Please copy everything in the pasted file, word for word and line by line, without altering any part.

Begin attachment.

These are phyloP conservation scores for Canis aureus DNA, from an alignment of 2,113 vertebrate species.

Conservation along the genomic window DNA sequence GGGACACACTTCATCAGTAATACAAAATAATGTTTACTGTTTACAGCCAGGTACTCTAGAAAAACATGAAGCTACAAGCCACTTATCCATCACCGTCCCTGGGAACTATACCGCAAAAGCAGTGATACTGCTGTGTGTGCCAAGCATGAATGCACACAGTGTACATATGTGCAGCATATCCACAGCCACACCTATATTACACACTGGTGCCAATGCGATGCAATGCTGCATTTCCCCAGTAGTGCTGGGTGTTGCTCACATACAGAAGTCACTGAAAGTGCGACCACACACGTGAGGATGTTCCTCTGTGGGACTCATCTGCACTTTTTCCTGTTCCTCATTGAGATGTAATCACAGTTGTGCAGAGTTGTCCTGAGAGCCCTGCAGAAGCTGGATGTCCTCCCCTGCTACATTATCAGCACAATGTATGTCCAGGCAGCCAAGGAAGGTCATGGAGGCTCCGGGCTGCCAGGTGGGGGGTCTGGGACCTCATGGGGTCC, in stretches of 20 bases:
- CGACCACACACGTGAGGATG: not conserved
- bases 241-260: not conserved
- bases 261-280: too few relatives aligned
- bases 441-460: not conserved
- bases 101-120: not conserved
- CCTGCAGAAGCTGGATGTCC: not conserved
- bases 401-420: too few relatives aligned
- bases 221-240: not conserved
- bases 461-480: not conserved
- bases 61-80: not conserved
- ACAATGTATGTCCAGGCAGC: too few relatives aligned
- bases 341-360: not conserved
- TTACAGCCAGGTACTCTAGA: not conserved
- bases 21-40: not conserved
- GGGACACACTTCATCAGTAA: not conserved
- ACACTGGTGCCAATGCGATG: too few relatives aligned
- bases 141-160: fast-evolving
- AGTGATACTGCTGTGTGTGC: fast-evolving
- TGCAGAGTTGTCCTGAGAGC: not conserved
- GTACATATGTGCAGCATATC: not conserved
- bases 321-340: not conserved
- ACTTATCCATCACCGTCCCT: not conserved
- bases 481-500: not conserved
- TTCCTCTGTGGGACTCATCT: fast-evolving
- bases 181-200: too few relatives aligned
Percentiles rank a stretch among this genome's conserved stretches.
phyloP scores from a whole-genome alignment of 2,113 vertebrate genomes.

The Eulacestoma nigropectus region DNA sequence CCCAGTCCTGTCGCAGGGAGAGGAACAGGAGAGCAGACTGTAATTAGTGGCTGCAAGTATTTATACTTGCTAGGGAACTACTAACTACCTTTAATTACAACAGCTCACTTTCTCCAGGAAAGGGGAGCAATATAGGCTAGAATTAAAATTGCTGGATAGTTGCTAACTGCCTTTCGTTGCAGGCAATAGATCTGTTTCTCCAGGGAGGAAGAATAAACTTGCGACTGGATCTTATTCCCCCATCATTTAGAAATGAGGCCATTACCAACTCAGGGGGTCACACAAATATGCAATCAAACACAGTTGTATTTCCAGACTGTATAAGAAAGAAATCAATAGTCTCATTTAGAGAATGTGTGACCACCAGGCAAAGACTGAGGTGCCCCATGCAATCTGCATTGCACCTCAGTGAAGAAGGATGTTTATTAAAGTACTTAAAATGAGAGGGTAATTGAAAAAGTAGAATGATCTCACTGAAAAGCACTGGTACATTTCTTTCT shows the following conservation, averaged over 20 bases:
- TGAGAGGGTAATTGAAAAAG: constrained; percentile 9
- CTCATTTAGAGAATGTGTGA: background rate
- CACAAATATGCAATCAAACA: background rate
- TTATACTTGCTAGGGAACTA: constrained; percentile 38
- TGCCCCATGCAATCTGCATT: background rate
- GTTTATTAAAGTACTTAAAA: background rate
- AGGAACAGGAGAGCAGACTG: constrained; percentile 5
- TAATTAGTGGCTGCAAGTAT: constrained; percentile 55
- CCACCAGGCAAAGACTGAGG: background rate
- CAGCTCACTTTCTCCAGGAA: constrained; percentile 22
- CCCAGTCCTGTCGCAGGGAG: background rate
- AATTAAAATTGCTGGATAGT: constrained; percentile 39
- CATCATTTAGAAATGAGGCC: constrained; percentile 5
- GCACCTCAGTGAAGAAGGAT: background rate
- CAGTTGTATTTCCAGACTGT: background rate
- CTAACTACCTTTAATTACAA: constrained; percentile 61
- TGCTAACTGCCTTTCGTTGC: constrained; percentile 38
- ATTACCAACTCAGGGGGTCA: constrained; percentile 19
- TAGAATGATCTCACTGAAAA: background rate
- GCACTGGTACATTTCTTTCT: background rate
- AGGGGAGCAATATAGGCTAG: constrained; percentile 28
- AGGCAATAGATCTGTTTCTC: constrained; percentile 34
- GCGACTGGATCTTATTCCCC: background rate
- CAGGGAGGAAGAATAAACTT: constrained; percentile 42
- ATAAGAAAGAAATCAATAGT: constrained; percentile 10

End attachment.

These are phyloP conservation scores for Canis aureus DNA, from an alignment of 2,113 vertebrate species.

Conservation along the genomic window DNA sequence GGGACACACTTCATCAGTAATACAAAATAATGTTTACTGTTTACAGCCAGGTACTCTAGAAAAACATGAAGCTACAAGCCACTTATCCATCACCGTCCCTGGGAACTATACCGCAAAAGCAGTGATACTGCTGTGTGTGCCAAGCATGAATGCACACAGTGTACATATGTGCAGCATATCCACAGCCACACCTATATTACACACTGGTGCCAATGCGATGCAATGCTGCATTTCCCCAGTAGTGCTGGGTGTTGCTCACATACAGAAGTCACTGAAAGTGCGACCACACACGTGAGGATGTTCCTCTGTGGGACTCATCTGCACTTTTTCCTGTTCCTCATTGAGATGTAATCACAGTTGTGCAGAGTTGTCCTGAGAGCCCTGCAGAAGCTGGATGTCCTCCCCTGCTACATTATCAGCACAATGTATGTCCAGGCAGCCAAGGAAGGTCATGGAGGCTCCGGGCTGCCAGGTGGGGGGTCTGGGACCTCATGGGGTCC, in stretches of 20 bases:
- CGACCACACACGTGAGGATG: not conserved
- bases 241-260: not conserved
- bases 261-280: too few relatives aligned
- bases 441-460: not conserved
- bases 101-120: not conserved
- CCTGCAGAAGCTGGATGTCC: not conserved
- bases 401-420: too few relatives aligned
- bases 221-240: not conserved
- bases 461-480: not conserved
- bases 61-80: not conserved
- ACAATGTATGTCCAGGCAGC: too few relatives aligned
- bases 341-360: not conserved
- TTACAGCCAGGTACTCTAGA: not conserved
- bases 21-40: not conserved
- GGGACACACTTCATCAGTAA: not conserved
- ACACTGGTGCCAATGCGATG: too few relatives aligned
- bases 141-160: fast-evolving
- AGTGATACTGCTGTGTGTGC: fast-evolving
- TGCAGAGTTGTCCTGAGAGC: not conserved
- GTACATATGTGCAGCATATC: not conserved
- bases 321-340: not conserved
- ACTTATCCATCACCGTCCCT: not conserved
- bases 481-500: not conserved
- TTCCTCTGTGGGACTCATCT: fast-evolving
- bases 181-200: too few relatives aligned
Percentiles rank a stretch among this genome's conserved stretches.
phyloP scores from a whole-genome alignment of 2,113 vertebrate genomes.

The Eulacestoma nigropectus region DNA sequence CCCAGTCCTGTCGCAGGGAGAGGAACAGGAGAGCAGACTGTAATTAGTGGCTGCAAGTATTTATACTTGCTAGGGAACTACTAACTACCTTTAATTACAACAGCTCACTTTCTCCAGGAAAGGGGAGCAATATAGGCTAGAATTAAAATTGCTGGATAGTTGCTAACTGCCTTTCGTTGCAGGCAATAGATCTGTTTCTCCAGGGAGGAAGAATAAACTTGCGACTGGATCTTATTCCCCCATCATTTAGAAATGAGGCCATTACCAACTCAGGGGGTCACACAAATATGCAATCAAACACAGTTGTATTTCCAGACTGTATAAGAAAGAAATCAATAGTCTCATTTAGAGAATGTGTGACCACCAGGCAAAGACTGAGGTGCCCCATGCAATCTGCATTGCACCTCAGTGAAGAAGGATGTTTATTAAAGTACTTAAAATGAGAGGGTAATTGAAAAAGTAGAATGATCTCACTGAAAAGCACTGGTACATTTCTTTCT shows the following conservation, averaged over 20 bases:
- TGAGAGGGTAATTGAAAAAG: constrained; percentile 9
- CTCATTTAGAGAATGTGTGA: background rate
- CACAAATATGCAATCAAACA: background rate
- TTATACTTGCTAGGGAACTA: constrained; percentile 38
- TGCCCCATGCAATCTGCATT: background rate
- GTTTATTAAAGTACTTAAAA: background rate
- AGGAACAGGAGAGCAGACTG: constrained; percentile 5
- TAATTAGTGGCTGCAAGTAT: constrained; percentile 55
- CCACCAGGCAAAGACTGAGG: background rate
- CAGCTCACTTTCTCCAGGAA: constrained; percentile 22
- CCCAGTCCTGTCGCAGGGAG: background rate
- AATTAAAATTGCTGGATAGT: constrained; percentile 39
- CATCATTTAGAAATGAGGCC: constrained; percentile 5
- GCACCTCAGTGAAGAAGGAT: background rate
- CAGTTGTATTTCCAGACTGT: background rate
- CTAACTACCTTTAATTACAA: constrained; percentile 61
- TGCTAACTGCCTTTCGTTGC: constrained; percentile 38
- ATTACCAACTCAGGGGGTCA: constrained; percentile 19
- TAGAATGATCTCACTGAAAA: background rate
- GCACTGGTACATTTCTTTCT: background rate
- AGGGGAGCAATATAGGCTAG: constrained; percentile 28
- AGGCAATAGATCTGTTTCTC: constrained; percentile 34
- GCGACTGGATCTTATTCCCC: background rate
- CAGGGAGGAAGAATAAACTT: constrained; percentile 42
- ATAAGAAAGAAATCAATAGT: constrained; percentile 10